If you haven’t shopped building and reno materials in a while, you may be surprised to learn about all the new various options. Whether you want to dramatically transform your space or if you just want a countertop to function for years to come, choosing will be an important decision. And of course you will need to factor in price, durability, food prep needs, style and maintenance.
Here at Home and Living we can suggest the most popular options to help you begin the research and selection process.
Known by such names as Silestone, Caesarstone, Zodiaq by Dupont, and others, these products are made of natural quartz and undergo a fabrication process versus being cut from solid stone. Consumer Reports rates these as a top choice because they are durable, resistant to stains, and easier to maintain than natural stone. This surface does not require sealing as it is not porous—a big plus for many consumers. And other benefits are that they have resistance to chipping, are waterproof and available in a large range of colors with a typical 10 to 15 year warranty.
Granite has been popular for many years now because of its natural stone beauty and variation. Each slab is unique with a beautiful depth of color and striations or veining. It is also resistant to heat and scratches, although it is porous and requires sealing and periodical resealing. You will also need to plan your “cut” because color and grain can vary from sample to sample.
Tile has been an affordable option for decades. It is durable, heat resistant and comes in a hug variety of shapes, styles, and colors. Glass tile is the latest darling of often creating very distinctive and breath-taking backsplashes but it is also used flat surface. The draw backs are possible chips, cracks, and grout that can stain. A dark colored grout is an option as well as sealing the other, lighter shades.
Concrete countertops have made a surge in popularity for many good reasons. The pigments can be made for to achieve any color and you can add texture by using glass stone, tile bits or even seashells, to create a one-of-a-kind surface. Like the other concrete in the family, it is hard and not easily chipped. It can however, stain and should be sealed. It may also develop hairline cracks but there are penetrating and topical sealers for protection.
Laminate is still quite popular because of its affordability and wide rang e of color and pattern. It’s often created to mimic the high-end look of stone, limestone and dozens of other products. Laminate is actually layers of paper or fabric impregnated with resin over composition wood. You will need to make edging choices as well. Consumer’s Reports gives this material excellent ratings for stain and heat resistance. And although it is easy to clean, it can also be scratched and burns or chips are not fixable or, at least, easily fixed.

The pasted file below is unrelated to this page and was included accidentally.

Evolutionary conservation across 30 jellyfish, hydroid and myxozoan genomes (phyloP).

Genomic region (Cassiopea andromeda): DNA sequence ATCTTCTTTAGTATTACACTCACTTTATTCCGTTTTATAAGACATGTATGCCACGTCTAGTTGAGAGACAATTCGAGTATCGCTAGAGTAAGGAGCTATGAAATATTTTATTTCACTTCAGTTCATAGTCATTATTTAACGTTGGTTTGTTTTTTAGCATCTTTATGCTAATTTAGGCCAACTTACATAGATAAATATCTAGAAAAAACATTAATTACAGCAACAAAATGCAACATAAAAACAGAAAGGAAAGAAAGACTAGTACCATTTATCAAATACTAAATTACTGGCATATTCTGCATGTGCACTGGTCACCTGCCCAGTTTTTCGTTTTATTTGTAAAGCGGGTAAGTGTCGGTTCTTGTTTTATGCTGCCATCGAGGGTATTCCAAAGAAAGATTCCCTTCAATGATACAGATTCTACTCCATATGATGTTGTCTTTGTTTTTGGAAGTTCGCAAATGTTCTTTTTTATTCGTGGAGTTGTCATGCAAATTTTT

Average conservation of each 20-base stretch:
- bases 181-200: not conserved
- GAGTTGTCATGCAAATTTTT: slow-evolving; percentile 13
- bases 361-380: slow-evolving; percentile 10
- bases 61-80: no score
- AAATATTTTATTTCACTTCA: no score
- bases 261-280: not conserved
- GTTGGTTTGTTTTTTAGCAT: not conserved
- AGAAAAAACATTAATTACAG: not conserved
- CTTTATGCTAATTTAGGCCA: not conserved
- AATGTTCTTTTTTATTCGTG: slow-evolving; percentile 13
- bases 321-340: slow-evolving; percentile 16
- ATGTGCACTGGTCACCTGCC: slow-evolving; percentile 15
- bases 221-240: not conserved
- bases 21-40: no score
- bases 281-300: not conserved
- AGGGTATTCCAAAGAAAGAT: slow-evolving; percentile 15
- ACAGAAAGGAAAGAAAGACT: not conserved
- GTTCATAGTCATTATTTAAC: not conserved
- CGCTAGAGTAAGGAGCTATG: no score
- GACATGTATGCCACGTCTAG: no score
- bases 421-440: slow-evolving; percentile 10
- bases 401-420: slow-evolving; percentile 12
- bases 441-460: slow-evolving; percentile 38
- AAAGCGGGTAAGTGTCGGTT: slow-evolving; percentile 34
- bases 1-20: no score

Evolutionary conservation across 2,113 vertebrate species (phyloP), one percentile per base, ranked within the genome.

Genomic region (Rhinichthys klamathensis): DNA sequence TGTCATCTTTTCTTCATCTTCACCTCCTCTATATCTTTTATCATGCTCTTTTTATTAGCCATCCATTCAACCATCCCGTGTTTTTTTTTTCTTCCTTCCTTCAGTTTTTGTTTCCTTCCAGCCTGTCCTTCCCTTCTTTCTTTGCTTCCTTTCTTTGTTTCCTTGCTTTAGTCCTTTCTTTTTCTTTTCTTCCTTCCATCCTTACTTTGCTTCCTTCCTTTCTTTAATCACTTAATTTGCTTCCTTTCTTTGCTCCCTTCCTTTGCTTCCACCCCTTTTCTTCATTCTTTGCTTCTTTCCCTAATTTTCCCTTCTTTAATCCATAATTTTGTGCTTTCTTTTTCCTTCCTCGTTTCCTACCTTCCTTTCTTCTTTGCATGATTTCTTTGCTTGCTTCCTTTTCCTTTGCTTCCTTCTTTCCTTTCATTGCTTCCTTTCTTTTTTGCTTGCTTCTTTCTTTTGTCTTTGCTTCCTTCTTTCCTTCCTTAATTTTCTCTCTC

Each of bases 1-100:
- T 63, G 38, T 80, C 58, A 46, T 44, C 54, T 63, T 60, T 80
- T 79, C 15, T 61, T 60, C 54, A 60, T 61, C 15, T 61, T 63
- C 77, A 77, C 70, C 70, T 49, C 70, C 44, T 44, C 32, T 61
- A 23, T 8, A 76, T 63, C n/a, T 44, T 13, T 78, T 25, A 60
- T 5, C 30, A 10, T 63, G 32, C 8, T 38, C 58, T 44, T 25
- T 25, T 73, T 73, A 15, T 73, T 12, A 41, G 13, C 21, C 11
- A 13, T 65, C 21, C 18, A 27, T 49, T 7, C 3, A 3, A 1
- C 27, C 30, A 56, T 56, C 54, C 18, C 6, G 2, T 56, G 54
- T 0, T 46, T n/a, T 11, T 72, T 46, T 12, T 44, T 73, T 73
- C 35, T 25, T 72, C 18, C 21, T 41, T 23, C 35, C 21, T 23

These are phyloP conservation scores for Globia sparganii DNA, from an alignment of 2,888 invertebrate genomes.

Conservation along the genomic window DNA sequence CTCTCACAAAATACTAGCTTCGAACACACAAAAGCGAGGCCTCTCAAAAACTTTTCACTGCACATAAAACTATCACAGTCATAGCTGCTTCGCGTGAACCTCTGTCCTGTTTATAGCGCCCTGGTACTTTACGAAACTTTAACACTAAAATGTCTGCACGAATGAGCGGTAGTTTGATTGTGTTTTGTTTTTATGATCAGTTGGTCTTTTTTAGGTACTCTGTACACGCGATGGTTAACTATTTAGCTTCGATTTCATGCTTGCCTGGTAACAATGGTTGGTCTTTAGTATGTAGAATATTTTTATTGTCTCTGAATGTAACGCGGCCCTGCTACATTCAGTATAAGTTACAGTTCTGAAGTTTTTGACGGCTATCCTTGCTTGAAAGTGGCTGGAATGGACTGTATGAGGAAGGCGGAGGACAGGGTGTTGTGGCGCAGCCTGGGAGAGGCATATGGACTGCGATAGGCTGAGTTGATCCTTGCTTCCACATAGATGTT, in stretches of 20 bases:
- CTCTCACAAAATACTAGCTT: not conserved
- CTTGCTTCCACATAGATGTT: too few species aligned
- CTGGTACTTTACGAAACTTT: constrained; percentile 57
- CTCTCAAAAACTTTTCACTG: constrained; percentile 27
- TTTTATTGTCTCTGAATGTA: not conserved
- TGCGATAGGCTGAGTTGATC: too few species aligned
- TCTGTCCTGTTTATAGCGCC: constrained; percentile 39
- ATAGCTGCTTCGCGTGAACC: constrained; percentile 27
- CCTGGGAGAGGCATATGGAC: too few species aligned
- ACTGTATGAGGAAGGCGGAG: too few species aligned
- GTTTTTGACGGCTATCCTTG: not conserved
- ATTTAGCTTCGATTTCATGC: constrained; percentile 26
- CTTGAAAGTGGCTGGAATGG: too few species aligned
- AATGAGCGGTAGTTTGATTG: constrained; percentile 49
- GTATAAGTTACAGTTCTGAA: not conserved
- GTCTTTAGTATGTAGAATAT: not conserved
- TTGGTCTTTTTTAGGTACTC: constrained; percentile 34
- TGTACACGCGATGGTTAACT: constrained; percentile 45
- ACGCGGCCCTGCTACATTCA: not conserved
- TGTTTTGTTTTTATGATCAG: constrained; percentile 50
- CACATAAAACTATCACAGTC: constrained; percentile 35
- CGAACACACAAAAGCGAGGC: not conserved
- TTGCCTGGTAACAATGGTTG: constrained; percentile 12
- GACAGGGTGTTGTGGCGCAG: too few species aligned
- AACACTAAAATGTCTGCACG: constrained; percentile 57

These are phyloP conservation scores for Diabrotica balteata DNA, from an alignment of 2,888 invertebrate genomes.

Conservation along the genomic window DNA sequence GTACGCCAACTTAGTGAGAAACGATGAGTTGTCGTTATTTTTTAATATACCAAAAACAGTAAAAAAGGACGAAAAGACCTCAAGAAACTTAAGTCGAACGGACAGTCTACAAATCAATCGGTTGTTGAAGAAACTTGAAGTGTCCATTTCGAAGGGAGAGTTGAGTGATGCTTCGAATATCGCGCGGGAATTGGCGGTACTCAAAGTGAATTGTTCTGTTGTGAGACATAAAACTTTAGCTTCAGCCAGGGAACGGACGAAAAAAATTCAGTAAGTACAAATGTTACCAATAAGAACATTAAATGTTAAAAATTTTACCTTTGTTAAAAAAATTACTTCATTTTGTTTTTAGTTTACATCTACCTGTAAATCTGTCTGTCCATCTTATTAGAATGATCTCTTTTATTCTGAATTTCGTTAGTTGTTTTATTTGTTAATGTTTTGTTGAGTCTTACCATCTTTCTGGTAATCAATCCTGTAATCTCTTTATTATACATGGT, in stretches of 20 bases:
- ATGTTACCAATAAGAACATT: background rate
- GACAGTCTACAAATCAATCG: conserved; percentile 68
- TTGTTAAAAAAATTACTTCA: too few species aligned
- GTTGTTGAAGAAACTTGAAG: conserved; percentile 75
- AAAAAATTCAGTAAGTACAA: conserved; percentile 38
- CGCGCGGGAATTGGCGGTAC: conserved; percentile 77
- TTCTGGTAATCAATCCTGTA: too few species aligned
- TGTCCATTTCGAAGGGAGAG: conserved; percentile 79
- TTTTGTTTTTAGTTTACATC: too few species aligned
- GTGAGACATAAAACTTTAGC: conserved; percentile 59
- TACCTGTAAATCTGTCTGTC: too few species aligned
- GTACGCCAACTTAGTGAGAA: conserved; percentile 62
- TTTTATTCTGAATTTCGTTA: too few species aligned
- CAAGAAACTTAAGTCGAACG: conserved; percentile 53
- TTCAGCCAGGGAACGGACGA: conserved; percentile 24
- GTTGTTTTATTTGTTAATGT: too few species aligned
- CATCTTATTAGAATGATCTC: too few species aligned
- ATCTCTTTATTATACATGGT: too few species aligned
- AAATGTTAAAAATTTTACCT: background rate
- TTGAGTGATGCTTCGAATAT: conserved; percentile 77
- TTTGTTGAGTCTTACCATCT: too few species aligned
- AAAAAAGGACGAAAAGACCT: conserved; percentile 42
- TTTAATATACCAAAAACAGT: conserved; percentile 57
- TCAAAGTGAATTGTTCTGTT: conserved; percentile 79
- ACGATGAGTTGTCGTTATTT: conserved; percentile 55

If you’ve hears the name Avonite or Corian, these are solid surface materials made from acrylic or polyester resins in combination with mineral fillers. It presents a seamless look when installed and any minor scratches or discolorations can be sanded or repaired because the fabrication is true throughout.
Unusual, sleek, pricey and contemporary, stainless steel is the choice of many high-end restaurants. They are heat resistant and easy to clean. The drawback is that the surface can be scratched, dented, is noisy, and prone to fingerprints unless finished to prohibit them.
Popular with consumers, this eco-friendly material is made from recycled glass that is held together with ground placement binder. By either using large shards or finely ground glass, the effect can be altered dramatically. It is of course, non-porous, easy to clean and maintain. Excellent ratings in the resistance area, it is also resistant to cuts and heat—and but it can be chipped or stained however.
This natural stone product has been around for many years. Known previously as a “country kitchen” material it develops a characteristic patina with age and is best when regularly rubbed down with mineral oil. Scratches add character however and the weathered look is in step with what’s hot today. Soapstone is quarried like granite or marble and is impervious to staining; it does not harbor bacteria and stands firm against heat.
A material not widely known or even discussed, lava countertops are functional and good-looking. The stone is glazed with enamel for an impervious, non-porous surface. That also makes them water-resistant. More expensive that granite or marble and every bit as durable.
Reclaimed wood is in a new heyday and furniture made with it as a consequence, can be pricey. Often the wood comes from weathered barns and buildings that are torn down, so it is an eco-friendly option. The surface offers a natural, earthy appeal but, will need to be sealed every so often. And because it is still wood after all, it will be prone to cuts and scratches. Unlike the butcher block tops of the mid-century, these materials look more weathered.
Combine various surfaces such as, the expensive marble in a baking board or use it for making candy. The concrete can be near the sink and Corian can cover an island. Just use each product to fits its best function and avoid the matchy-matchy look of the past.